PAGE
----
Appeal from the Order of the Court of Common Pleas of Allegheny County in the case of Gus Xilas and Angelo G. Kazalas d/b/a Dudt's Bakery v. Pennsylvania Labor Relations Board, No. SA 164-1980.
Timothy P. O'Reilly, McArdle, Caroselli, Spagnolli & Beachler, for appellant.
Anthony C. Busillo, II, with him James L. Crawford and Cheryl G. Young, for appellee.
President Judge Crumlish, Jr. and Judges Blatt and Craig, sitting as a panel of three. Opinion by Judge Blatt. Judge Palladino did not participate in the decision in this case.
The appellant (employer) seeks review of an order of the Court of Common Pleas of Allegheny County which sustained a finding by the Pennsylvania Labor
Relations Board (Board) that the employer had committed unfair labor practices when it discharged and laid off a number of its employees.
The Bakery and Confectionery Workers International Union of America, Local 12-A (Union), sought to unionize employees of a bakery owned by the employer, and the Union gave notice of its organizational activities by a letter to the employer on September 9, 1977.*fn1 The employer discharged 2 of its approximately 15 employees in October of 1977, allegedly for disciplinary reasons, and laid off a number of other employees in January of 1978, purportedly because of economic factors. The Union filed unfair labor practice charges with the Board against the employer, alleging that both the discharges and the layoffs were motivated by the employer's anti-union animus, and hearings were held on those charges in January and February of 1978. The Union later requested and received a representation election in April of 1978. In October of 1978, the Board filed its opinion and nisi order finding that the employer's actions against its employees were prompted by its anti-union attitude and that such activities were unfair labor practices under sections 6(1)(a) and (c) of the Pennsylvania Labor Relations Act (PLRA), Act of June 1, 1937, P.L. 1168, as amended, 43 P.S. §§ 211.6(1)(a) and (c).*fn2 In November of 1978, the Board also certified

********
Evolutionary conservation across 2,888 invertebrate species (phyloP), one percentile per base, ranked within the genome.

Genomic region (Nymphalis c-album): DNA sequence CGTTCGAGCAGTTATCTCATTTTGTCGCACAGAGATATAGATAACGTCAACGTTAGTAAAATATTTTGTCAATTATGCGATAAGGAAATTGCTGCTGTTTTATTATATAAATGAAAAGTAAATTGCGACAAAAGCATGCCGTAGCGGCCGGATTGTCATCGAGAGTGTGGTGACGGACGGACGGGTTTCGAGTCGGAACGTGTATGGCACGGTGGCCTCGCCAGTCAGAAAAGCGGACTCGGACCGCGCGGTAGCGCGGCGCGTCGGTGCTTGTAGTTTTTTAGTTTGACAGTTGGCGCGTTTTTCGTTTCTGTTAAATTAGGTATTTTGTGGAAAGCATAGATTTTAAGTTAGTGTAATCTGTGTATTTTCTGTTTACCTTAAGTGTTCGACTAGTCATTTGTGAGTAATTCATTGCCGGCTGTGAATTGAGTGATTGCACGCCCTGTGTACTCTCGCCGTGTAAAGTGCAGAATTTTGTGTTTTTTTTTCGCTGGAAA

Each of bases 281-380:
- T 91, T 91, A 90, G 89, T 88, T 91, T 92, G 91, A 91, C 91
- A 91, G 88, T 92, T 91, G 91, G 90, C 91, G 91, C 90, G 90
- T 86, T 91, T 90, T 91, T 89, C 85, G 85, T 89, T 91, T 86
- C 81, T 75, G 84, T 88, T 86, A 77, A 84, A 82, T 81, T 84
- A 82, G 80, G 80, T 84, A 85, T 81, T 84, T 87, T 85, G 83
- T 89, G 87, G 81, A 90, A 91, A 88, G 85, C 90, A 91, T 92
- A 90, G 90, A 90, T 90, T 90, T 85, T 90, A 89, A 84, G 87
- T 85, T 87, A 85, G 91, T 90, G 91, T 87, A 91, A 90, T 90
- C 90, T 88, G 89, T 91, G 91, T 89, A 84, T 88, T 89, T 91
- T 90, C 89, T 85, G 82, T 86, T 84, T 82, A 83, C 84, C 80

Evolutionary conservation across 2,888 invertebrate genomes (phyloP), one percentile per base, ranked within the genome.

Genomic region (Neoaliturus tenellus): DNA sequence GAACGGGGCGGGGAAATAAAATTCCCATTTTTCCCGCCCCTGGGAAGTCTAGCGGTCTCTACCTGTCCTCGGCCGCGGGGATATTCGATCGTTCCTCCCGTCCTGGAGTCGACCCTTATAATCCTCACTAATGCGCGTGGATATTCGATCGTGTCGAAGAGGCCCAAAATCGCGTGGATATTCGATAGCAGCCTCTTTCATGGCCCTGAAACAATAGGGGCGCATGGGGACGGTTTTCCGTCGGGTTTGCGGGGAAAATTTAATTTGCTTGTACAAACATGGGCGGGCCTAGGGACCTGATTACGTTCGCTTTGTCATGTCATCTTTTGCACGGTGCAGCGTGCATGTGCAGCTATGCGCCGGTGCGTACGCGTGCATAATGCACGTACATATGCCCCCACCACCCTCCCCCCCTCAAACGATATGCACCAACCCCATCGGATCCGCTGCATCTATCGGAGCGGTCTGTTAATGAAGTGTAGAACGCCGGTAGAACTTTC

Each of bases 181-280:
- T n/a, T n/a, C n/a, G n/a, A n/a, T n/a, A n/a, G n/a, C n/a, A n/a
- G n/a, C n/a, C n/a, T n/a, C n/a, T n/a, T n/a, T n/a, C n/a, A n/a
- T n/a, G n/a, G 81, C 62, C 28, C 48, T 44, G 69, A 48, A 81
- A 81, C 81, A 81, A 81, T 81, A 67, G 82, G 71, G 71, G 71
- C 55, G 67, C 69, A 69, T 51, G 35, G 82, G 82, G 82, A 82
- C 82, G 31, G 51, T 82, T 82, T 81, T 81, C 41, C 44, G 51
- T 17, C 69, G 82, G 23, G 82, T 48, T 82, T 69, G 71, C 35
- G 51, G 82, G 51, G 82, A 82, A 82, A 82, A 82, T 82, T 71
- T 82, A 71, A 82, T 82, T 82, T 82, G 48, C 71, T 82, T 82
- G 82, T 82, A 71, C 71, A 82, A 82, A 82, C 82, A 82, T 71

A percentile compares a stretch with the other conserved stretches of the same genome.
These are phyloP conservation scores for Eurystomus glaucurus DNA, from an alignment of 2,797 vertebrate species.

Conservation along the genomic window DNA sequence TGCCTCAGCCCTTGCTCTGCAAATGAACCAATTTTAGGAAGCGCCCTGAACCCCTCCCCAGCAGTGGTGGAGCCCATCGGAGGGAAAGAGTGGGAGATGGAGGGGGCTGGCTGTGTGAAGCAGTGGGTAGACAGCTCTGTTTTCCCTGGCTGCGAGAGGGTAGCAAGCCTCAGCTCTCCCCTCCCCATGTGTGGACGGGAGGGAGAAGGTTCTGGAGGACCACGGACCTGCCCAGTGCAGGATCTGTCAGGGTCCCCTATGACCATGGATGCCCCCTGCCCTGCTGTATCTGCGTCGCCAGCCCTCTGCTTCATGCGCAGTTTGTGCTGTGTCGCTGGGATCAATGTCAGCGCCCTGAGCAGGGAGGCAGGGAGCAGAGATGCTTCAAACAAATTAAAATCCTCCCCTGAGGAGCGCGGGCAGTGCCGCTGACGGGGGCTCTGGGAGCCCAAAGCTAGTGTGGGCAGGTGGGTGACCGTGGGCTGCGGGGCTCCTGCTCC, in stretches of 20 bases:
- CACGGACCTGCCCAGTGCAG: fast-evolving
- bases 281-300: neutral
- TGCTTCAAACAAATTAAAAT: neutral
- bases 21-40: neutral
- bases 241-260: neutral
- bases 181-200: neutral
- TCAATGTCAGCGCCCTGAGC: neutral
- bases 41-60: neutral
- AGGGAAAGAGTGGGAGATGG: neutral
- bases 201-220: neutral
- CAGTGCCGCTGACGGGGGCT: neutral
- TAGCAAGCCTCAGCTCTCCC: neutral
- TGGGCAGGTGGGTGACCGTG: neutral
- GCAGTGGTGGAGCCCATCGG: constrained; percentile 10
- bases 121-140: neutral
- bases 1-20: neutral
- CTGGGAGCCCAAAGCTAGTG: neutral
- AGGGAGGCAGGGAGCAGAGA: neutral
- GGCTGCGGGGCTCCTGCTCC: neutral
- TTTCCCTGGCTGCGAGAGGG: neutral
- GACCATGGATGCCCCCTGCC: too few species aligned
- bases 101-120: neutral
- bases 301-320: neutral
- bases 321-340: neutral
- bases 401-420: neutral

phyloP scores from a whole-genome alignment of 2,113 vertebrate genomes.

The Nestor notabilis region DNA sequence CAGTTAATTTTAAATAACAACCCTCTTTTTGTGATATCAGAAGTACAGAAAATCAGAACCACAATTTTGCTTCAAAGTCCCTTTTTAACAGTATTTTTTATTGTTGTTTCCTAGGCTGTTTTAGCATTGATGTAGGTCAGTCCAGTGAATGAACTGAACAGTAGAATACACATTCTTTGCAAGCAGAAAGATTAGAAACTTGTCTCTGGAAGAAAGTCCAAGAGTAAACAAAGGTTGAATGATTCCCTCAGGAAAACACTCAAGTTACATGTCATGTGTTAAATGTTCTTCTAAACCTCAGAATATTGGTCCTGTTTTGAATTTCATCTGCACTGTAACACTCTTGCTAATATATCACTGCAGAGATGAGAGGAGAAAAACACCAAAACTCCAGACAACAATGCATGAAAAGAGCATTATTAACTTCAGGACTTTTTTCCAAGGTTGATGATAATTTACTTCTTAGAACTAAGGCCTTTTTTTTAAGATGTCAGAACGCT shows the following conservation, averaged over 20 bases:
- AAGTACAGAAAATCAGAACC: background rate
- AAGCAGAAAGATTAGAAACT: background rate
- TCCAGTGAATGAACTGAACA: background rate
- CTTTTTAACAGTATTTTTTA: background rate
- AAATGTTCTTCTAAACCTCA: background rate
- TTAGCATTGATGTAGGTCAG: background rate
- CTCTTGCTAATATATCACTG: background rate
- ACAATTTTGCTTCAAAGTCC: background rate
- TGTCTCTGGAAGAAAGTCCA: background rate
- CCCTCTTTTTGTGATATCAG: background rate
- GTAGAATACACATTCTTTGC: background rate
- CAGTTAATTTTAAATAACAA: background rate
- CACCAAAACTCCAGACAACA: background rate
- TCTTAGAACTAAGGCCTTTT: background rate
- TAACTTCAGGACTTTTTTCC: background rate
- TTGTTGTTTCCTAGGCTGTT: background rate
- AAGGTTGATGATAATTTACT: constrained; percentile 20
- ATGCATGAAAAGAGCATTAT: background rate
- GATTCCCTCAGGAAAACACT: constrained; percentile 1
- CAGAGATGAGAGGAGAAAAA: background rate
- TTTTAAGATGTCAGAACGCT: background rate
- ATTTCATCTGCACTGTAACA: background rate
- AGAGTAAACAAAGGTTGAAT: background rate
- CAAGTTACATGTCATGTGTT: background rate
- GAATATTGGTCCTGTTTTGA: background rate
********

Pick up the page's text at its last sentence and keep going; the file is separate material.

the Union as the exclusive bargaining agent of the employees after tallying the votes from the representation election and finding that eight employees were in favor of the Union and that three were opposed to it. The Board did not decide the validity of four other votes which had been challenged because it concluded that those votes would not change the outcome of the election. The employer appealed the Board's rulings, which were affirmed by the court below, and this appeal was then taken.
The employer contends that the Board's findings are tainted because it substituted one hearing examiner for another during the course of the hearings with no legitimate reason therefor, and because the Board and not the two hearing examiners who ...